The crisp of success

·3 min read

NO ONE can hold a 42-year-old chicharon vendor's tears from falling, as he is set to graduate with a degree of Bachelor of Elementary Education on August 17, 2022.

This chicharon vendor is Jesus Tiwan Fuentes from Barangay Labangon, Cebu City. He lost his mother when he was still six years old, while his father now has a new family. He is the youngest in the family of six.

After the death of his mother, Fuentes stayed with his aunt. It was during his secondary years when he realized that he needed to finish high school so he can do something for his future.

When he was in high school, he said he had to resort to selling puto and lumpia just to survive and to continue his studies.

At the age of 38, he decided to pursue a college degree in an institution in Talisay City. Despite being in a bad patch, he never gave up, instead consigned to selling chicharon to make a living.

"Kung magpaka-aron ingnon jud ka, wa jud kay maabot. Promise, wa juy maabot kay pirti baya namong pobreha. Ang-ang magpaka-aron ingnon ko nga dato mi nga pobre man jud kaayo mis tanan," Fuentes told SunStar in a virtual interview Friday, July 8, 2022.

Fuentes, a husband and a father to four children, has been selling chicharon for eight years now. He pedals from Barangay Tabunok in Talisay City to Barangay Guadalupe, Cebu City to sell the crispy pork rinds.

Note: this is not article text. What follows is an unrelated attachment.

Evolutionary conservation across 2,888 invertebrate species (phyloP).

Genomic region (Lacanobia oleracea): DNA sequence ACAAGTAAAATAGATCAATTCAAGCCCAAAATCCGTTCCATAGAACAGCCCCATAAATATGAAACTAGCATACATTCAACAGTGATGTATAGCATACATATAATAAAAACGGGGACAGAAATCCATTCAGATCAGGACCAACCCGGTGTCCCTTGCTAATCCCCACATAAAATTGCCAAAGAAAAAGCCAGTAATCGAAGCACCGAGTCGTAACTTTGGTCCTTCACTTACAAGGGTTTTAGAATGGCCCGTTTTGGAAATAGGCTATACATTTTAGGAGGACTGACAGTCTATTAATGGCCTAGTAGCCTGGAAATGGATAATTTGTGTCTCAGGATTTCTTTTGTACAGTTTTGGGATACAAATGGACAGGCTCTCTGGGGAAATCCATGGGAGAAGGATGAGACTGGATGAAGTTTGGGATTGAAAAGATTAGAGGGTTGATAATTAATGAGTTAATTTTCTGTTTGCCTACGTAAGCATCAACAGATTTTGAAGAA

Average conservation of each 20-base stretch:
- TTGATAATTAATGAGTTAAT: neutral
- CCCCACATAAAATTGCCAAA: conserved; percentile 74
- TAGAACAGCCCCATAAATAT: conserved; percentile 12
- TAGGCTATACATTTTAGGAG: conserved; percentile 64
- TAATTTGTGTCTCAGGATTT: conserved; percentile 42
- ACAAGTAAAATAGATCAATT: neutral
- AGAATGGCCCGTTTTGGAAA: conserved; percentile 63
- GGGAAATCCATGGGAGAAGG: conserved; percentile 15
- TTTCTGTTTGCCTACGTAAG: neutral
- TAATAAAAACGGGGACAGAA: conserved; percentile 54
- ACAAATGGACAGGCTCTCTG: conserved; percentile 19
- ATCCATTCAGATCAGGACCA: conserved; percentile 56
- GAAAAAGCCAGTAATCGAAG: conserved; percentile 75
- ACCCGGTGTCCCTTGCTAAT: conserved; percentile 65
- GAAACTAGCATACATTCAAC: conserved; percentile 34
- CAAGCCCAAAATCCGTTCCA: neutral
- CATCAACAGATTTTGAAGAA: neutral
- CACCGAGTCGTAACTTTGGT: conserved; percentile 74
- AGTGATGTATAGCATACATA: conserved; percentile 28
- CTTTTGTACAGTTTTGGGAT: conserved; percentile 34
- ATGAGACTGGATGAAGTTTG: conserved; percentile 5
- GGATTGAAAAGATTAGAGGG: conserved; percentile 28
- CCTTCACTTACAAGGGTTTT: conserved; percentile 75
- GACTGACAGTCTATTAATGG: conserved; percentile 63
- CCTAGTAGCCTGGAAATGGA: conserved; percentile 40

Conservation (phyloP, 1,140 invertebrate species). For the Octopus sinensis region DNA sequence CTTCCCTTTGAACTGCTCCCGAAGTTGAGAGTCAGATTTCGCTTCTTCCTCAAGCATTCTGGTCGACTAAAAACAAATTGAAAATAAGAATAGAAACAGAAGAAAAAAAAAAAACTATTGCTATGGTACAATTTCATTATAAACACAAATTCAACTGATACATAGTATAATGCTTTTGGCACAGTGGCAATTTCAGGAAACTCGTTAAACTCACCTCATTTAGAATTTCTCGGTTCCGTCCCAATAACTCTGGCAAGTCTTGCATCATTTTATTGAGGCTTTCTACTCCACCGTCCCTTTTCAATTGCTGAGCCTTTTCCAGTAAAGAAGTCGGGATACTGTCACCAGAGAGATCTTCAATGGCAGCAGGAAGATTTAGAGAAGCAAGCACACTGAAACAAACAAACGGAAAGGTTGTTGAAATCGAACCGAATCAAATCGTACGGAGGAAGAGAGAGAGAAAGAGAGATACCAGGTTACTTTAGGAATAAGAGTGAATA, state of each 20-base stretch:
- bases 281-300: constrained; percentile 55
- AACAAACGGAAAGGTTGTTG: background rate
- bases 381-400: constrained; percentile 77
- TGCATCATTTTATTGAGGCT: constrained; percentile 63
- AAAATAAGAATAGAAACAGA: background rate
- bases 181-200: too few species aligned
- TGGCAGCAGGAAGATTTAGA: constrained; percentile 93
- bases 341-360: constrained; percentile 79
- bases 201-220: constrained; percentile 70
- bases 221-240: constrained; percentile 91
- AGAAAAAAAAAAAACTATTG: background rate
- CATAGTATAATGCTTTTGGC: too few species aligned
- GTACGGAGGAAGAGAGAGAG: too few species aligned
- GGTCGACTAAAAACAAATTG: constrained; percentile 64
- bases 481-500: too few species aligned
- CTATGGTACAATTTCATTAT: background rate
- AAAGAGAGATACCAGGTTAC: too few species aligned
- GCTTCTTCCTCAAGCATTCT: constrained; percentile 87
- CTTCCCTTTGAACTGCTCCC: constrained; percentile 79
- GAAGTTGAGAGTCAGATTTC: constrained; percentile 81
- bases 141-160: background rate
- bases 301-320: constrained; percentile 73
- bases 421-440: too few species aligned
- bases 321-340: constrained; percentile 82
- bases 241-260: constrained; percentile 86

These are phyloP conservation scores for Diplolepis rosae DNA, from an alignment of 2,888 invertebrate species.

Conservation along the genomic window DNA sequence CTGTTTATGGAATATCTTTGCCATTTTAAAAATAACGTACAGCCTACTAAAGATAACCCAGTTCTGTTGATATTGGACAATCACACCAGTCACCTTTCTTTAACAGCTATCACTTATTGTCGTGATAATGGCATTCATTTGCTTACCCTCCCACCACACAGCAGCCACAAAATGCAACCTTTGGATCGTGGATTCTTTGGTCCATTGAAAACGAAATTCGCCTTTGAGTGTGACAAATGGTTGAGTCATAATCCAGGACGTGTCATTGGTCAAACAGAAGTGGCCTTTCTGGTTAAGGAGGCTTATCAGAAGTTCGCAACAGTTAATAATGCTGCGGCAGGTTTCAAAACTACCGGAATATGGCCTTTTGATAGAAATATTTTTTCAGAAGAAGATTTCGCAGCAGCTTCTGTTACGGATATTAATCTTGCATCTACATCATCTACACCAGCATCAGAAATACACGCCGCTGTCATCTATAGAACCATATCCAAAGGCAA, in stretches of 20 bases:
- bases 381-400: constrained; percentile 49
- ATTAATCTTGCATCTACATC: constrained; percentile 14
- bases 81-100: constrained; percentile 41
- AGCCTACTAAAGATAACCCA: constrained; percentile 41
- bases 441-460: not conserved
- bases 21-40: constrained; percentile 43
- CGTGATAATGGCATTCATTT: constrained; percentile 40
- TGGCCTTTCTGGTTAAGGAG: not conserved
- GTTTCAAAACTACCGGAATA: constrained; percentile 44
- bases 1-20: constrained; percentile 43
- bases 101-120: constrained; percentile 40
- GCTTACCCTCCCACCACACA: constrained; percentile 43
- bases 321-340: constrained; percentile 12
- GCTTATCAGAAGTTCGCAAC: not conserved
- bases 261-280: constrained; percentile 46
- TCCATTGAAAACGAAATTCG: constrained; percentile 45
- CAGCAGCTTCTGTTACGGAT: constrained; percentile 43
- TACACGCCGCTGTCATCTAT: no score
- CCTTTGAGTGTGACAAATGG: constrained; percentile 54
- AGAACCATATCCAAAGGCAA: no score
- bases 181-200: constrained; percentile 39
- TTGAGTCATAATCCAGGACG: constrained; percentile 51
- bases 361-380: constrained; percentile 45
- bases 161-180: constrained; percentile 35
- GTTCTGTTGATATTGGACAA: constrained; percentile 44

He said he only gets P400 to P500 a day from selling chicharon. But with that money, he is able to buy food for his family and even sustain his studies.

"Kuhaan pa na sa bugas, tanan [ang P500]...for example P500, ibilin pa man sa pamilya, syempre ngita na sad pagka-ugma...naa nalay mabilin nako nga P50," said Fuentes.

To sustain his needs, he had to sell chicharon to his classmates in school before the Covid-19 pandemic.

When the Covid-19 pandemic was declared in 2020, the school he is attending has resorted to holding classes only three times a week. He spent the rest of the week selling chicharon.

Because of his tight budget, he said there were days when he had to buy fried fish that cost P40 in a carinderia and split it twice for lunch.

But he admitted that the Covid-19 pandemic has somehow helped him manage his time, as they were in a modular class set-up.

Fuentes said some people thought he was crazy, as he often mumbled something while selling chicharon. He said he was just memorizing some of his lessons and he preferred to do it vocally.

He said he tried to save money for security and emergency reasons, but he could not sustain it, as he had to use the money he earned from selling chicharon for food.

In tears, the 42-year-old vendor said he feels bad for his four children as he has not been able to provide them a good life.

His upcoming graduation, though, has given him courage and hope to continue.

He said now that he is close to achieving his dream of finishing a college degree, he could not help but cry almost every night out of joy.

Fuentes is hoping someone can help him find a permanent job after graduation, so he can continue to support his family.

On his Facebook account, Fuentes asked for help from those who have the capacity to help him.

One of Fuentes’ wishes is to be able to live in Talisay City with his family, saying somebody offered him a teaching job in Talisay but he has no place yet to stay. (Jeanie Mea Pitor, CNU intern)

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